What's Next for the $400 Million For-Profit Built on Karmic Capital
Inc.|May 2016
What's Next for the $400 Million For-Profit Built on Karmic Capital

When he founded Toms, Blake Mycoskie reinvented the idea of a company that does well while doing good. So what’s next for him? Doing that again.

Leigh Buchanan

BLAKE MYCOSKIE IS THE MOST relaxed intense person you will ever meet. Two days after this year’s Academy Awards, Mycoskie sits in his world-bazaar-flavored office, one leg hooked over the arm of a chair, sipping sparkling water and munching almonds from Whole Foods. He seems recovered from the Oscar parties (Vanity Fair, InStyle) and ill-timed caffeine cleanse that left him yawning in meetings the previous day. At the ceremonies, his company, the virtuous shoe business Toms, took home what amounts to the statue for Best Publicity. During the broadcast, AT&T debuted an ad extolling Toms’ growth and ethos of giving.

And Abraham Attah—the 15-year-old co-star of Beasts of No Nation—turned up for his presenter’s gig shod in a pair of the company’s signature alpargata slip-ons, made specially for him from embroidered black velvet.

As Attah explained to red-carpet interviewer Ryan Seacrest—another Toms admirer—the business won him over by promising to donate 10,000 pairs of shoes to his native Ghana. It was a one-off escalation of Toms’ famous one-for-one model: Every time a consumer buys one of its products, the company donates a related product or service to someone in need. (In Toms-talk, such donations are “gives.”) Toms sealed the deal with Attah four days before the Oscars in a last-minute scramble. At the time, Mycoskie was incommunicado at the Hoffman Institute, a personal-transformation retreat. Right before that, he’d been in Colombia, delivering shoes to poor children.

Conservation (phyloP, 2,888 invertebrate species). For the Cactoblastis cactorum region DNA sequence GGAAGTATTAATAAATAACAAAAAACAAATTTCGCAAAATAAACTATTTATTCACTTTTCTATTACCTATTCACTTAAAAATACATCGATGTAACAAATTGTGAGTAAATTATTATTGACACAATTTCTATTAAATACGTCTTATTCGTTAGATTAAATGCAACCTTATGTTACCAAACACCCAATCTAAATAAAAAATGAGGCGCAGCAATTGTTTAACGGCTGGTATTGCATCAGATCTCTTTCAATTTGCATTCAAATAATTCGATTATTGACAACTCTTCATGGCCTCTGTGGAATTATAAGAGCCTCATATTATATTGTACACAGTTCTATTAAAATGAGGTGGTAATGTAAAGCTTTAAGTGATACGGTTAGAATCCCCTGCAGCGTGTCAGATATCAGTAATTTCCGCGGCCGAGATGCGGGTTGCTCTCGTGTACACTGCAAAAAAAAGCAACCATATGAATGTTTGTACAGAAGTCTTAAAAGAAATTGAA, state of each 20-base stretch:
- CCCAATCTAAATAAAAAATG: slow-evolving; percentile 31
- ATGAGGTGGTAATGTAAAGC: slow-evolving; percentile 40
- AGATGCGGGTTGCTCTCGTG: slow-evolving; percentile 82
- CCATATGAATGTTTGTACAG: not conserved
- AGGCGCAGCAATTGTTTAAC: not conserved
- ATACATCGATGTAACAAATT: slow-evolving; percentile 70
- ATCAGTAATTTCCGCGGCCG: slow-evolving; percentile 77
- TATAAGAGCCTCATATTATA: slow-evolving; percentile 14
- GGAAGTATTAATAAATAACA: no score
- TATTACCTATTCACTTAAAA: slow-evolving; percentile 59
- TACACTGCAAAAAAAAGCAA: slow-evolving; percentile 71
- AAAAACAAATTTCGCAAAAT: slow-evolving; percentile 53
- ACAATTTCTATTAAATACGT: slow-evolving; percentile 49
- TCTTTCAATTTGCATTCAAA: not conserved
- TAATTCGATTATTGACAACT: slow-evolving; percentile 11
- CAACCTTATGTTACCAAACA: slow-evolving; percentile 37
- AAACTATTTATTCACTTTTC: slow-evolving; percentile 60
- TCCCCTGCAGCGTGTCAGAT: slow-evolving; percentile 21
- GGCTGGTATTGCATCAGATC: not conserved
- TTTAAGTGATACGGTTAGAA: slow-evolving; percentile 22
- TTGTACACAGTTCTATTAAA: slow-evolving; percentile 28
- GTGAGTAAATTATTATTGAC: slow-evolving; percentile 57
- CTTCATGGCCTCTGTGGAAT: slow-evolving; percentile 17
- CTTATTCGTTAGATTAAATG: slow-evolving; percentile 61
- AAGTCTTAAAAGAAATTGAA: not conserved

“Everyone was like, ‘Blake, we have this massive thing happening and you are checking out for nine days,’ ” says Mycoskie, 39 and youthfully scruffy in the best Bradley Cooper way. On this day, he is wearing green-gray harem pants (he has several pairs in various colors) and a triangle necklace to commemorate the birth of his son, Summit. Among the wrist-load of bracelets he’s collected in his travels is a new one, made for him at Hoffman. It looks like a coin and says “Present.” When everything you encounter is a springboard to new ideas, being present is something you have to work at.

In the 10 years since he founded the Los Angeles–based Toms—whose revenue for the 12 months ending last June 30 was estimated by Moody’s to be $392 million—Mycoskie has accumulated enough karmic capital to disappear for a week or two in pursuit of spiritual healing. His for-profit company has brightened more than 51 million lives with new shoes, restored vision, clean water, and safe births. Whoever writes the four-decade history of for-profit social ventures will devote a chapter to Toms’ pioneering business model.

Yet Toms has been attacked for the unintended consequences of its good works and questioned, sometimes harshly,about the effectiveness of its giving model. At the same time, its message—although never its mission—briefly drifted. For years, the business carefully balanced stories about products with stories about giving. But over time, the marketing scales tipped toward lifestyle, which is dangerous when an idea, rather than a shoe, is the heart of your brand. Scaling a for-profit business is hard. So is scaling a philanthropic organization. Toms’ task is doing both, at the same time, and the only way it all works is if one doesn’t overshadow the other.